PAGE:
Brain arteriovenous malformation

, by  Atos Alves de Sousa, Lucas Alverne Freitas de Albuquerque, Marcos Dellaretti , popularity : 10%
[English] [français]

VII. Treatment

Treatment aimed at preventing hemorrhage, controlling seizures and reversing any progressive neurological deficit, in order to increase survival with the least morbidity possible. In most cases, this is possible by means of complete excision of the lesion. Although this may not always be the best option for the patient depending: on his/her overall condition, on the AVM Spetzler-Martin grade, and on the experience of the treatment team (neurosurgeon, neuroradiologist or radiosurgeon). Thus the risks of conservative versus invasive treatments should be considered.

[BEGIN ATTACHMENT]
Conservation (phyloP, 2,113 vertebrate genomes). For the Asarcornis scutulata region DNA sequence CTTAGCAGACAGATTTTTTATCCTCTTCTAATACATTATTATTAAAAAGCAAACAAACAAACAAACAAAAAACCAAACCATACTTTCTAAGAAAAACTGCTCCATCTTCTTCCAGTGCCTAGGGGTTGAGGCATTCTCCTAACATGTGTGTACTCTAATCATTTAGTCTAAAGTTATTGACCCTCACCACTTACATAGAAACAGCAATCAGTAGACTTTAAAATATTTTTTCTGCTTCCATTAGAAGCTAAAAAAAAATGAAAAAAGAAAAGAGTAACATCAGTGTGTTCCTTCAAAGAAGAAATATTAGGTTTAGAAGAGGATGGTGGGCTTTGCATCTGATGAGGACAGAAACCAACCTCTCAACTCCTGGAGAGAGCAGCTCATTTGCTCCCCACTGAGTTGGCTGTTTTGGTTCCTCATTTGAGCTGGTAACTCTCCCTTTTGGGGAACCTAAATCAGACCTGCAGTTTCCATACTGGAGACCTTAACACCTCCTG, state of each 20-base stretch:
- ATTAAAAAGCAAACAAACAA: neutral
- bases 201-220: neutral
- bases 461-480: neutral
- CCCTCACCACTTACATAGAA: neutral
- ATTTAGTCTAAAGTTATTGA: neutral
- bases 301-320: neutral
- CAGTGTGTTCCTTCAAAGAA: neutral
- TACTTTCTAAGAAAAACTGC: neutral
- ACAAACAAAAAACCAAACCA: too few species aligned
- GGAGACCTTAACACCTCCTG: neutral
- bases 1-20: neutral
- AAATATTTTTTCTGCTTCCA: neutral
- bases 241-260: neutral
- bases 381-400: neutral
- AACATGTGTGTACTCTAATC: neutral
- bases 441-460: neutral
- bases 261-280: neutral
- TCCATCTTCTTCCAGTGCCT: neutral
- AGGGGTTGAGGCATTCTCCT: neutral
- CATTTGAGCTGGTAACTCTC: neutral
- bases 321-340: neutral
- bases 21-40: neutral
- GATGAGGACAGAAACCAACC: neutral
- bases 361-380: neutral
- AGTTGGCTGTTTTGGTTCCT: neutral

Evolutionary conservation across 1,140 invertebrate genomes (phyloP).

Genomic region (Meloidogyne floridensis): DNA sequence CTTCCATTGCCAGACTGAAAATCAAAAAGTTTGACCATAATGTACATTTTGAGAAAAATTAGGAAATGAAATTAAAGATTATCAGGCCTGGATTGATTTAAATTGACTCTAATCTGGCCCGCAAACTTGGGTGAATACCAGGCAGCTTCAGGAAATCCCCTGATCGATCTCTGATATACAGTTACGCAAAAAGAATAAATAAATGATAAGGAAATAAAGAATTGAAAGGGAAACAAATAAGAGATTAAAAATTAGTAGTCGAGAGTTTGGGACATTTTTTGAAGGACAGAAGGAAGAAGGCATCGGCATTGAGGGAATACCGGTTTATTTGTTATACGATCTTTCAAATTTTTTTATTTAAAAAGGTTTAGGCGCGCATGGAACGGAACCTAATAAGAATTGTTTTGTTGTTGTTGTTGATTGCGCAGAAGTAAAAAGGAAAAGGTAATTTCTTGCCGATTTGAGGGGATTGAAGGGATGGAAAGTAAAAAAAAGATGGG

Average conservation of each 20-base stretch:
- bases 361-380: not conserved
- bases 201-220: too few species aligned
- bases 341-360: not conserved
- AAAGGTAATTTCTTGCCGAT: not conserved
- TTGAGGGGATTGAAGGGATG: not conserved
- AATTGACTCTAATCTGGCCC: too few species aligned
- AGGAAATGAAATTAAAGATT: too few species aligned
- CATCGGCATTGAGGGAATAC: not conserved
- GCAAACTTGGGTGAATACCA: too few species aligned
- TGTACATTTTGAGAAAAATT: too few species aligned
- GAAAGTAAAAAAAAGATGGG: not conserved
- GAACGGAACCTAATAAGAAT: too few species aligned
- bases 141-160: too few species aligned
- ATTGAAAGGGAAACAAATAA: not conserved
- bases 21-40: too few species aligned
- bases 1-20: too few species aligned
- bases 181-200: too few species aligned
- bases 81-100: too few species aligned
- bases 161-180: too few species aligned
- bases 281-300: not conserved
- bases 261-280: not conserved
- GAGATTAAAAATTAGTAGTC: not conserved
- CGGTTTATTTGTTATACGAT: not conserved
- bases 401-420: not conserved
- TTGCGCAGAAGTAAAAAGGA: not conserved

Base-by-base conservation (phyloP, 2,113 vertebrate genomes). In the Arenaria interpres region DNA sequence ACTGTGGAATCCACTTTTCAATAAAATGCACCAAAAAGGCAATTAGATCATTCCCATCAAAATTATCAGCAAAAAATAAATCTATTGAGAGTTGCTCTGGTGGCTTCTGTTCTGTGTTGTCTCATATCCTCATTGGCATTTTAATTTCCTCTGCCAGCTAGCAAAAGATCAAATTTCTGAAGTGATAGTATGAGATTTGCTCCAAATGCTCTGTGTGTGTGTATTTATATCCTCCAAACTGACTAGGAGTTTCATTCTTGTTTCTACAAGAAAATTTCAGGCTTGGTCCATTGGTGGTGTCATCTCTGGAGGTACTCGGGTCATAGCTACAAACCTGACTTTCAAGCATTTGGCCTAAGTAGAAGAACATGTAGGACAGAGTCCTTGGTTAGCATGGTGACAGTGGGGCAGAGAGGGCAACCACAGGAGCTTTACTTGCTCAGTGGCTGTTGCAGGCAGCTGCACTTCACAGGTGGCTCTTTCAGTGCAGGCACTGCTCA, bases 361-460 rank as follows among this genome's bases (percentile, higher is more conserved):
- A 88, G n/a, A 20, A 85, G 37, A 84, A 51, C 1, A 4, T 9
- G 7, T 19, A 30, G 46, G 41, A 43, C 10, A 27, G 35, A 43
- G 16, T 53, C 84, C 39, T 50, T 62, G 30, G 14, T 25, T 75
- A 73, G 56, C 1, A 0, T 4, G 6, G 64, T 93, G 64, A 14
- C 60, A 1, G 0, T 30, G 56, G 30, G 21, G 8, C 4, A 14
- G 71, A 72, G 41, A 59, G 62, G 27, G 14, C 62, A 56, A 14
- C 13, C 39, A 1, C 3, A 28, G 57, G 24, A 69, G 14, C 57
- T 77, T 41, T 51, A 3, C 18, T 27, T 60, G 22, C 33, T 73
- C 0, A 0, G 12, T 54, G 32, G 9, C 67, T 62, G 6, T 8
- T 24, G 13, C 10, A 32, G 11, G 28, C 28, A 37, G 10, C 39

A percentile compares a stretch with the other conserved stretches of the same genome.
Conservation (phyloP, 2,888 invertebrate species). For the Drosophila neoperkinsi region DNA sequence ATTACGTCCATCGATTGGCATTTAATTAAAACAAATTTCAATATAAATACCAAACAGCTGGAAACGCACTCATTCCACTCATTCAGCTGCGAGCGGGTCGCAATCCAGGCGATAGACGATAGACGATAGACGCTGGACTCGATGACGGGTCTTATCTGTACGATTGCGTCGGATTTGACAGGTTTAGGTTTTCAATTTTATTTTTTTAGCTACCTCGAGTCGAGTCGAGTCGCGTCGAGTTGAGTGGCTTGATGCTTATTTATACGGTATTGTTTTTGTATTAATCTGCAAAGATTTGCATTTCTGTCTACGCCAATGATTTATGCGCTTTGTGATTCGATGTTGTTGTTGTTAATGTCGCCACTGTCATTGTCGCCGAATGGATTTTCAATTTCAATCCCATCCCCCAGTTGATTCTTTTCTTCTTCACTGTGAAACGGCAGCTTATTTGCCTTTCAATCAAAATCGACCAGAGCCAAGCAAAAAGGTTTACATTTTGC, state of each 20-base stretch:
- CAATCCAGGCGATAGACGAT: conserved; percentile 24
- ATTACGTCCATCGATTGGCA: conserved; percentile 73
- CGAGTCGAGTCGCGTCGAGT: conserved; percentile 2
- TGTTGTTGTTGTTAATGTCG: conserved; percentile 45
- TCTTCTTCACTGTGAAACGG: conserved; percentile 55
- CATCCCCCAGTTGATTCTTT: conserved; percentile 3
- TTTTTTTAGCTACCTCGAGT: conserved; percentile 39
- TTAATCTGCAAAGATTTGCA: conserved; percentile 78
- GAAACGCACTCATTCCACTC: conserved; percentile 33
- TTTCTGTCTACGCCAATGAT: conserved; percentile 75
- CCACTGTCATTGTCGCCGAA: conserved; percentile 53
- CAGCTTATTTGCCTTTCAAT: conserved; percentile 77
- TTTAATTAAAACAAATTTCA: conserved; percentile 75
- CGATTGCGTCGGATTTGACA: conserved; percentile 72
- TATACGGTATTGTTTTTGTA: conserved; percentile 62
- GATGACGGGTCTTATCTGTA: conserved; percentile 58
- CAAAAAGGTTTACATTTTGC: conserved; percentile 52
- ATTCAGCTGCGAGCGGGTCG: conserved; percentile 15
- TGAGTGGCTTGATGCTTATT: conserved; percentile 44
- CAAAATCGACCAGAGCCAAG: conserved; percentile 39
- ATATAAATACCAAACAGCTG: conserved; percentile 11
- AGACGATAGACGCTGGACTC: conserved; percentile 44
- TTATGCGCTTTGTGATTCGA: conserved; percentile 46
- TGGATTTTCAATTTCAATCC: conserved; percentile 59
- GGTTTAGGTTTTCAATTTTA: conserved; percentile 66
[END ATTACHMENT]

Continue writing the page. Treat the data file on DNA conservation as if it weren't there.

There are no randomized studies to guide such a decision, which means each case must be carefully analyzed by a multidisciplinary and experienced team. Partial treatment of AVMs has shown proven not to be not beneficial, and may result in an increase in the risk of hemorrhage, according to some studies. So when planning to treat an AVM the total resection should always be considered as the only option. Although there are some exceptions, and sometimes the partial treatment is very important:
- Cases of giant AVMs with risk factors such as intranidal aneurysms that can be treated with the occlusion of the aneurysms.
- Progressive neurological deficit secondary to high flow fistulas with steal flow symptoms that can be treated with the occlusion of the fistulas.
- Intractable headache that can be treated with occlusion of the meningeal arteries.